Treat fababean seed to ward off root rots
By Bruce Barker
As fababean production ramps up on the Prairies, growers are having to contend with gaining a better understanding of production practices in the face of limited agronomic research. One area lacking research is control of pathogens that cause root rot. However, recent research by Alberta Agriculture and Forestry (AAF) and Agriculture and Agri-Food Canada (AAFC) provides some reassuring and validating results to prove that seed treatment to manage root rot of fababean is warranted.
“Tannin-free fababean cultivars have a thin seed coat with low concentrations of saponins and alkaloids. This increases susceptibility to severe seedling blight and root rot,” says Kan-Fa Chang, a researcher at AAF’s Crop Diversification Centre (CDC) North, in Edmonton.
Chang was involved in several research programs that looked at the effect of seed treatments and pathogen density on seedling blight and root rot of fababean. The results were published in the Canadian Journal of Plant Science in 2014. Chang, along with co-researchers Robert Conner and Debra McLaren with AAFC Morden and AAFC Brandon, respectively, and Sheau-Fang Hwang with CDC North, focused on root rots caused by Fusarium avenaceum and Rhizoctonia solani because surveys have shown that Fusarium and Rhizoctonia root and foot rots were major diseases of fababeans as well as many other crops including pea. The research included two parts.
The first study used isolates of F. avenaceum and R. solani obtained from symptomatic roots of fababean plants collected from a survey of commercial fields conducted in central Alberta. The pathogens were colonized on wheat grain kernels, air-dried, ground into powder and stored at 4C. The powdered inoculum was mixed and planted with the seed at 15 mL per 6 m row for R. solani or 30 mL per 6 m row for F. avenaceum and compared to a non-inoculated control. These rates were selected based on previous studies with other pulse crops.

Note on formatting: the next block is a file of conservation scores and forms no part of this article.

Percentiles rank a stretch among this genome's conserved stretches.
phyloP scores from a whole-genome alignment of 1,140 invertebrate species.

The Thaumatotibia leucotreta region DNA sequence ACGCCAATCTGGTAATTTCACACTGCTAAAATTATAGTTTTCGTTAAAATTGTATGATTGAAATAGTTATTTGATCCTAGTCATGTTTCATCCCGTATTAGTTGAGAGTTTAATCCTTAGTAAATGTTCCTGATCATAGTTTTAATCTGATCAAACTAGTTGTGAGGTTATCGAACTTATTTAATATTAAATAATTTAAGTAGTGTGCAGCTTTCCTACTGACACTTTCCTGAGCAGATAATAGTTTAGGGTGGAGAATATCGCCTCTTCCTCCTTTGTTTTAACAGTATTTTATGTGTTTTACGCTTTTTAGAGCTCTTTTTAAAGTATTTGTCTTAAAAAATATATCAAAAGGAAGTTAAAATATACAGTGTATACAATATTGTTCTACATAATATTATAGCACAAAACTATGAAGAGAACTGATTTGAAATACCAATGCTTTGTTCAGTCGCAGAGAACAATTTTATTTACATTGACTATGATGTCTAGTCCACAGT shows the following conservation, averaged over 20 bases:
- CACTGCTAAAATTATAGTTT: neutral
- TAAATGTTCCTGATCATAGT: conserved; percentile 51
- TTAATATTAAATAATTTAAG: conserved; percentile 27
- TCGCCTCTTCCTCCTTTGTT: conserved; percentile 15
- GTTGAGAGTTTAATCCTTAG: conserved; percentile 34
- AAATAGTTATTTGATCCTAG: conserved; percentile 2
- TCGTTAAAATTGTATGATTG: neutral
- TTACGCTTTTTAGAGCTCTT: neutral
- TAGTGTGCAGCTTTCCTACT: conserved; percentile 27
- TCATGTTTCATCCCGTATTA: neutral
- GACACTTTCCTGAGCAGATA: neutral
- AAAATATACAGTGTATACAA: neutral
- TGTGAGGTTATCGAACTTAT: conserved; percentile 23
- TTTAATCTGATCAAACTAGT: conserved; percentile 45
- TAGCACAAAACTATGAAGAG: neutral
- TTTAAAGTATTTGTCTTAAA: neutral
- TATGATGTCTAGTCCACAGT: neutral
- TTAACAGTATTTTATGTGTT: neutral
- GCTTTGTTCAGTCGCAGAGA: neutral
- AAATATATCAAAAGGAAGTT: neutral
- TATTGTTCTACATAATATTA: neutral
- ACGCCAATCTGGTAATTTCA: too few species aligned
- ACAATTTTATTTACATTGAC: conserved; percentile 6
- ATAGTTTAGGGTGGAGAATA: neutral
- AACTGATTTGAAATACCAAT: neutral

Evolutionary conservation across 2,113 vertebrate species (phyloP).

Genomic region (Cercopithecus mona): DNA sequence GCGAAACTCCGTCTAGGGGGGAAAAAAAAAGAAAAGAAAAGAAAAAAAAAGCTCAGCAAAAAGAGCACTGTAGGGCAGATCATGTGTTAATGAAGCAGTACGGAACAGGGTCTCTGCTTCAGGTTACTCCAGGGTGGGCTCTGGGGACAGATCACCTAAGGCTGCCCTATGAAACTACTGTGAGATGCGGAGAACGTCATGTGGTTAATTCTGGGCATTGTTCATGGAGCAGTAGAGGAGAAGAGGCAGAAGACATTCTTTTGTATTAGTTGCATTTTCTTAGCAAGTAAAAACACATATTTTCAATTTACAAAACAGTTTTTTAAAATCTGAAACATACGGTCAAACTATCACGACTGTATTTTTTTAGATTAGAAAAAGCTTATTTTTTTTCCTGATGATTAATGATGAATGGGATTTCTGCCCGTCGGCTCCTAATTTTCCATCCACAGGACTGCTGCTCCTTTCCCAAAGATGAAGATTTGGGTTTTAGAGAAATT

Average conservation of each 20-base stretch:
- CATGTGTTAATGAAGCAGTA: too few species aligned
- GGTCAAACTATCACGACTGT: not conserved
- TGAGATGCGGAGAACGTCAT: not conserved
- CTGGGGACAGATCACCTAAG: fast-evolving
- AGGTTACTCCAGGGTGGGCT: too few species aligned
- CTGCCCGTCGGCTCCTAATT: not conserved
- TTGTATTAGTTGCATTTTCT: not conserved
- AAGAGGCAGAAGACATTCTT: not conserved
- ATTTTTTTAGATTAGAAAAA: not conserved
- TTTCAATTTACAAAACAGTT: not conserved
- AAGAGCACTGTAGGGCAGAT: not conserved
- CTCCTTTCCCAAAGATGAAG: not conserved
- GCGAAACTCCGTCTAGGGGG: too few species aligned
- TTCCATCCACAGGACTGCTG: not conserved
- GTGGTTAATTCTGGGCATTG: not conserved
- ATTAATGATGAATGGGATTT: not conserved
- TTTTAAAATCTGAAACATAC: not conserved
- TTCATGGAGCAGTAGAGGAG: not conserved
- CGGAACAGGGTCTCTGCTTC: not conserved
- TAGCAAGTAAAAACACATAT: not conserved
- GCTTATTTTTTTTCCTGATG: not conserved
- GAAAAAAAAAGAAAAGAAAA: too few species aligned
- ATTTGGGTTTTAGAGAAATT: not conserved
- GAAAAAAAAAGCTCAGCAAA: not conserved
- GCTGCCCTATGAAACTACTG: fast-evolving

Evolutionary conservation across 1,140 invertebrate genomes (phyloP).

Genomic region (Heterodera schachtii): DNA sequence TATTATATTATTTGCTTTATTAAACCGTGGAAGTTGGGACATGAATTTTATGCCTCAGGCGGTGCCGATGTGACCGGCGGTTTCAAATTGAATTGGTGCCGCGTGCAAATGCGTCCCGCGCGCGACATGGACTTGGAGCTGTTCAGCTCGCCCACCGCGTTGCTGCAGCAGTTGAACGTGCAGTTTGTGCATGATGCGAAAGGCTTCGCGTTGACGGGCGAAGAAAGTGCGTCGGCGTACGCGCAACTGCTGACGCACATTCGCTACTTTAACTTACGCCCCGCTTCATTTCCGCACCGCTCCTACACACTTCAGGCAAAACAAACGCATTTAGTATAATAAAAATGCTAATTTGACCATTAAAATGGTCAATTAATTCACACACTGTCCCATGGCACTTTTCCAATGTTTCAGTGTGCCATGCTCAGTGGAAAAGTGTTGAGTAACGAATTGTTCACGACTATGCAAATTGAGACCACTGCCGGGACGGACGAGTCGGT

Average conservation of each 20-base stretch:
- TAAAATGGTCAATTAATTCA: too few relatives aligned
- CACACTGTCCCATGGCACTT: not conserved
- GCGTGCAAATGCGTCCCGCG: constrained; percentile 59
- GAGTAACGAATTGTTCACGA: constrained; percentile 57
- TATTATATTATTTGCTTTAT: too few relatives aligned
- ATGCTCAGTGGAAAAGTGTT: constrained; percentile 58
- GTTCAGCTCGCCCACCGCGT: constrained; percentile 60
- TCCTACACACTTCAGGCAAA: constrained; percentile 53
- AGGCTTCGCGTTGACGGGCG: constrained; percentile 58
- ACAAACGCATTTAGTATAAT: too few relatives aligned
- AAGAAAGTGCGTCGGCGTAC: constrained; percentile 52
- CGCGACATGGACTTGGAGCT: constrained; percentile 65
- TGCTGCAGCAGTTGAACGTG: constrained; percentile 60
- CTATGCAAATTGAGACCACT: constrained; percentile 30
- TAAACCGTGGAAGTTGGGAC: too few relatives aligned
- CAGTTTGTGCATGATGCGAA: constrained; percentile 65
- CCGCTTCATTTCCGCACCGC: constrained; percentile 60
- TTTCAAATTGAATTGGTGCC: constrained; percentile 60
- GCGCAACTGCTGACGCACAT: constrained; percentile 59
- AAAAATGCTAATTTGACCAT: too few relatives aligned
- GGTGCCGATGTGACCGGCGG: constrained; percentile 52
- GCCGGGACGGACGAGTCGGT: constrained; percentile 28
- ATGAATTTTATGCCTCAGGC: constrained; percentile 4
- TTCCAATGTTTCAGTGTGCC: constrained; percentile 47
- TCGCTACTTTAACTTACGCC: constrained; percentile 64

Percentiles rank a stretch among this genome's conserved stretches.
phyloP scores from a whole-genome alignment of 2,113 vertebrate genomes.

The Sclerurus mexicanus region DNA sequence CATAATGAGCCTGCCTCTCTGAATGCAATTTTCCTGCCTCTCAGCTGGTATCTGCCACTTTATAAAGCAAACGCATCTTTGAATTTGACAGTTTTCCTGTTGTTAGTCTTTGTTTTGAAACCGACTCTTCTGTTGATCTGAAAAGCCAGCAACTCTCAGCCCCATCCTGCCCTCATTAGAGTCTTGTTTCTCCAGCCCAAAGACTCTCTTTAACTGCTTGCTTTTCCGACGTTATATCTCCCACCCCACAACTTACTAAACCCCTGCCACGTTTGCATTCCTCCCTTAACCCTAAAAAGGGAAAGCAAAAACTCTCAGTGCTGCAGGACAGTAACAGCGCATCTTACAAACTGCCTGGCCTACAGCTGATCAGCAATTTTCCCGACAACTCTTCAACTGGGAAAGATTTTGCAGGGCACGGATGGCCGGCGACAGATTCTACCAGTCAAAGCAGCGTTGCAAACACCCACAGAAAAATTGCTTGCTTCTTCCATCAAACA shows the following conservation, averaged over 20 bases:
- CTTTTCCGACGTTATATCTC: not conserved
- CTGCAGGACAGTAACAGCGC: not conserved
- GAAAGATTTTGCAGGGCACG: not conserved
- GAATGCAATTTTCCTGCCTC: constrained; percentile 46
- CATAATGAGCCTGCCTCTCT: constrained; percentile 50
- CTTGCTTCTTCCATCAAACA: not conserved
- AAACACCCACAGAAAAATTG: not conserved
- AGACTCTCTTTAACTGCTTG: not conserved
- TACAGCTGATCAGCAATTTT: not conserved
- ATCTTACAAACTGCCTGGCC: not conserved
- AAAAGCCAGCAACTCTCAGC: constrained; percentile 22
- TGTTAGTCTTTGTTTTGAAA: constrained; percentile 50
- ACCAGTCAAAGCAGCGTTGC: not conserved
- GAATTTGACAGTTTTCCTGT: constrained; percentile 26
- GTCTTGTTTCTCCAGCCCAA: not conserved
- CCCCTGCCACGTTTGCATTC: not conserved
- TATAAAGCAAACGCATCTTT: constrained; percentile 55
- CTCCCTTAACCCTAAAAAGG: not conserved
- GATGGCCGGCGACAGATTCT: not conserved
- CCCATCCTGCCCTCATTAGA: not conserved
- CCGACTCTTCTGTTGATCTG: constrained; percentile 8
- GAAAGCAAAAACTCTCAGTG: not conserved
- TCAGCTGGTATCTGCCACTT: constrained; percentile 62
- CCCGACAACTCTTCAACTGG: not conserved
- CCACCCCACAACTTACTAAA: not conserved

Seed treatments included Apron Maxx, Thiram and Vitaflo 280. A Rhizobium inoculant was also applied to the seed. This trial ran at Lacombe and Vegreville, Alta.
The second study assessed the interaction of fungicide seed treatments with inoculum density of F. avenaceum and R. solani, in a total of 12 trials over three years at Lacombe, Alta., and Morden and Brandon, Man. The main plot treatments were inoculation with either F. avenaceum or R. solani at 15, 30 or 45 mL per row or a non-inoculated control. The subplots included fungicide seed treatments of Apron Maxx, Trilex, Vitaflo 280, Trilex EverGol and a non-treated control.
In the first study, F. avenaceum reduced seedling emergence more than R. solani, but both pathogens had a similar impact on seed yield, reducing it by 17 to 23 per cent. Chang says that in the treatments inoculated with F. avenaceum, Apron Maxx and Vitaflo 280 increased seedling emergence and yield compared to the non-treated inoculated control or Thiram. In the treatments inoculated with R. solani, Apron Maxx and Vitaflo 280 improved emergence compared with the non-treated control and Thiram, but only application of Apron Maxx increased yield.
In the second study at three sites with six station years, Chang explains the interaction effects of inoculum density x seed treatment for F. avenaceum and R. solani were only significant for seed yield, and indicated significant effects on root rot severity and seedling emergence. “Seedling emergence and seed yield declined with increasing inoculum level for both F. avenaceum and R. solani,” he says. Nodulation was not affected by inoculum density, reports Chang.
Overall, the fungicidal seed treatments with Apron Maxx and Vitaflo 280 consistently improved emergence and seed yield in trials inoculated with F. avenaceum or R. solani. However, of all the fungicide seed treatments tested, only Apron Maxx is registered for use on fababean, and growers should not use unregistered seed treatments.
While seed treatments can be effective in helping to control the pathogens, Chang also notes that keeping inoculum levels low in the field with good crop rotations should be a priority as well. He says root rot pathogens such as F. avenaceum have thick-walled chlamydospores that can last several years in the soil so rotation to non-host crops can help, especially away from field pea and other pulses. However, because F. avenaceum and R. solani are common pathogens in so many crops, seed treatments will likely become a required input for high yields and improved economic returns in fababean.